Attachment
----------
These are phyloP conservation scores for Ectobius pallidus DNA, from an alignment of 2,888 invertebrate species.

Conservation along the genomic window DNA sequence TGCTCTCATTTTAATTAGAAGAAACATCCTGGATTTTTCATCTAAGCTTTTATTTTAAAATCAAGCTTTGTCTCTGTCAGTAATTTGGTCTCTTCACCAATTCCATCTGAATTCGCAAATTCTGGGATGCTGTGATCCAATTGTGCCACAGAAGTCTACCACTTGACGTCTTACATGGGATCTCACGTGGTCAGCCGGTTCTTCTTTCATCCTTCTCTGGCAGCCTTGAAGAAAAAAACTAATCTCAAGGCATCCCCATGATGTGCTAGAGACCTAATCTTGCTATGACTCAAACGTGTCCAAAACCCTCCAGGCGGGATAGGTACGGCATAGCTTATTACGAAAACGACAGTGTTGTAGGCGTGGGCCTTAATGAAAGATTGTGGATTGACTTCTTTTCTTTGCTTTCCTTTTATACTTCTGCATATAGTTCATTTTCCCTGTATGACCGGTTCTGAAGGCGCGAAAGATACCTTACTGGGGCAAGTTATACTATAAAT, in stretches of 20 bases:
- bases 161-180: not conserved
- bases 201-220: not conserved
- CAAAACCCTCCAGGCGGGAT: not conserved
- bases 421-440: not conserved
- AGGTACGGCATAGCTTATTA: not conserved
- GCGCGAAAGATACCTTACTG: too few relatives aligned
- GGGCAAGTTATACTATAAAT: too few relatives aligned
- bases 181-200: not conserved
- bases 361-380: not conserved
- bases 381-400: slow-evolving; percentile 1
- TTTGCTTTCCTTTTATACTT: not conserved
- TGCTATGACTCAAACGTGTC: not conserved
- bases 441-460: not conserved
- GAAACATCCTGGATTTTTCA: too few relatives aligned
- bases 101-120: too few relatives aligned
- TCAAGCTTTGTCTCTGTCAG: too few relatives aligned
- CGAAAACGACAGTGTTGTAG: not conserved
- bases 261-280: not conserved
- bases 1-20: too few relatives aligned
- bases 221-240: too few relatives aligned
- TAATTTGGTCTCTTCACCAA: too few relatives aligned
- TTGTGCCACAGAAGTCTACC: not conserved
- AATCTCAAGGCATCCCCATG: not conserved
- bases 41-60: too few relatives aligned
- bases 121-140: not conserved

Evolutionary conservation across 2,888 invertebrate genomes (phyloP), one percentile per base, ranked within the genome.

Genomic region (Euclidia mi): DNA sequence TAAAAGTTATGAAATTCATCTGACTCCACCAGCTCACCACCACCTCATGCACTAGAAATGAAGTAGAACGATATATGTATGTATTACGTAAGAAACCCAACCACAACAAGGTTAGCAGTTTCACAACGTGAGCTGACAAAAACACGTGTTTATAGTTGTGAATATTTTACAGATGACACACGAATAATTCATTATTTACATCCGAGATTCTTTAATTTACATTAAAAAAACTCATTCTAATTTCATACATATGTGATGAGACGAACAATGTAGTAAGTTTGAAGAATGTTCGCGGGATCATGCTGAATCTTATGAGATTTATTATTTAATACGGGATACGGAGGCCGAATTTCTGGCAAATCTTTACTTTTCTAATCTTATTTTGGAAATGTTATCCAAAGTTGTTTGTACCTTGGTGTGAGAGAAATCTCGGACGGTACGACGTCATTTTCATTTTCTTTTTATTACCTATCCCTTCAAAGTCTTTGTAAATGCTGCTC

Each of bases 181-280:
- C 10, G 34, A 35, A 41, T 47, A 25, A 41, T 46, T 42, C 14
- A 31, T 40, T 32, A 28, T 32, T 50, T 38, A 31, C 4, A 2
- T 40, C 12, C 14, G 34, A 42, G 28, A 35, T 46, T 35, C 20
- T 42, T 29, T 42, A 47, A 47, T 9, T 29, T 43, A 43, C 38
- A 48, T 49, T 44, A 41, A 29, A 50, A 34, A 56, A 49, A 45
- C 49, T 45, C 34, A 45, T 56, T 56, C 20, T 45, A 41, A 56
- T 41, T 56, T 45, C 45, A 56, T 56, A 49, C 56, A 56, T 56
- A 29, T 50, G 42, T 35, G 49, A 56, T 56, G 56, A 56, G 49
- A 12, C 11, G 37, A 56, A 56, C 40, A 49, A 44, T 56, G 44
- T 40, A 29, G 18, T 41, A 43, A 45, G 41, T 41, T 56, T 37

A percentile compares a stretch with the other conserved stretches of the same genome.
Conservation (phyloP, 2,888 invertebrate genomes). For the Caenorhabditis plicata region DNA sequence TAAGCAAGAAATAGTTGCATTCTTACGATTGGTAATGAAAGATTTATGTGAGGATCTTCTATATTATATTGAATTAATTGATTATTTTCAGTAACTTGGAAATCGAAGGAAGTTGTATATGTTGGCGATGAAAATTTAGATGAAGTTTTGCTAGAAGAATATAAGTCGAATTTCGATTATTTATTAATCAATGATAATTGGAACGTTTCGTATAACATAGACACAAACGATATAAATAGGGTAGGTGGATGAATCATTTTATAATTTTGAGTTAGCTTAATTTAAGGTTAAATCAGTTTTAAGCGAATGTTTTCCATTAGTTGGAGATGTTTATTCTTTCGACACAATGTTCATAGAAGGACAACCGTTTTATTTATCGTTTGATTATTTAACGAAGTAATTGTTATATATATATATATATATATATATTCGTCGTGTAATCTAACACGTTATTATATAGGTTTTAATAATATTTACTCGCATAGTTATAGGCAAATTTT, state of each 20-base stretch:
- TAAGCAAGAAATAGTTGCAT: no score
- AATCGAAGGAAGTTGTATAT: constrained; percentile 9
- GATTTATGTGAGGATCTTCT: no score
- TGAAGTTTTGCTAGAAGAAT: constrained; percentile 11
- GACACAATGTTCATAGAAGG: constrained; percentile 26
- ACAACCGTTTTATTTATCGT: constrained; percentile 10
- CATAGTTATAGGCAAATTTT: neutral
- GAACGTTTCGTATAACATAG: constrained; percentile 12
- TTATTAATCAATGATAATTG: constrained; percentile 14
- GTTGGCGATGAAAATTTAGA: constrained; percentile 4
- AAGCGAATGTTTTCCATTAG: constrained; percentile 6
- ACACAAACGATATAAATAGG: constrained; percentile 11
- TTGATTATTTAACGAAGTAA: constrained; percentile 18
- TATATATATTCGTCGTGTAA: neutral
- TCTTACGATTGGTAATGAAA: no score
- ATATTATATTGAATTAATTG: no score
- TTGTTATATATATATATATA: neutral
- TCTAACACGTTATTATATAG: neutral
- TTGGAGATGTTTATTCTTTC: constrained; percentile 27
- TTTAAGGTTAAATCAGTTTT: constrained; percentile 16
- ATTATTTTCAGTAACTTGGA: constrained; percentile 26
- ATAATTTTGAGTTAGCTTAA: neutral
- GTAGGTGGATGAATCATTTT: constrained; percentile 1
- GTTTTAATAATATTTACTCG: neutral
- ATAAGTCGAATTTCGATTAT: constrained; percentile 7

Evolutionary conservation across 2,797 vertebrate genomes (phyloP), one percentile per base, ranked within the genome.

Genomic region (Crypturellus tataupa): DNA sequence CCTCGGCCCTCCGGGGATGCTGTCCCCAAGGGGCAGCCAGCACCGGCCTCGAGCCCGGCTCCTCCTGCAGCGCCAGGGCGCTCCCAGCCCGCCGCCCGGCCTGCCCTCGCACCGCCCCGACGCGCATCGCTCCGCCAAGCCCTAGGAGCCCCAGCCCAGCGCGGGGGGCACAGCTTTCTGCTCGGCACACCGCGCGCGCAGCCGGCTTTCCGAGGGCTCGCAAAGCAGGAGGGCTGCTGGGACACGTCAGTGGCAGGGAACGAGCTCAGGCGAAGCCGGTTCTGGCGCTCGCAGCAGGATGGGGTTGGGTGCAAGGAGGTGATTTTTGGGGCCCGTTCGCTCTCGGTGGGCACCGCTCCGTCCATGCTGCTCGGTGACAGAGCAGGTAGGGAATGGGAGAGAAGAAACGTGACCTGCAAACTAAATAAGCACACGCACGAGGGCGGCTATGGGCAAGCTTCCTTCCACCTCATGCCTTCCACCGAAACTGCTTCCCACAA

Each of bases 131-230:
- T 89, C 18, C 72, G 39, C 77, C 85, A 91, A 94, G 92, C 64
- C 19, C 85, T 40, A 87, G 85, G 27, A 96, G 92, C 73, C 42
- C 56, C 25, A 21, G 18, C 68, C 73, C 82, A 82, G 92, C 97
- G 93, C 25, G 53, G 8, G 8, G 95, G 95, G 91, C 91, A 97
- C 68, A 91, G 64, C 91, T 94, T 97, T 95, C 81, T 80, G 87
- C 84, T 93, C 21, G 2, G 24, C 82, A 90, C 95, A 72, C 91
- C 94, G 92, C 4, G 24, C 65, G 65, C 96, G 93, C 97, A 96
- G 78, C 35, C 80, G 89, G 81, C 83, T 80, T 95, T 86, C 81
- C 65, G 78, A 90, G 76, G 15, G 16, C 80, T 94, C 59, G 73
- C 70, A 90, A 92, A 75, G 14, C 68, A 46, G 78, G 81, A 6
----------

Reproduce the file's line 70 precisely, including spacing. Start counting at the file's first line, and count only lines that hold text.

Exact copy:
Each of bases 131-230: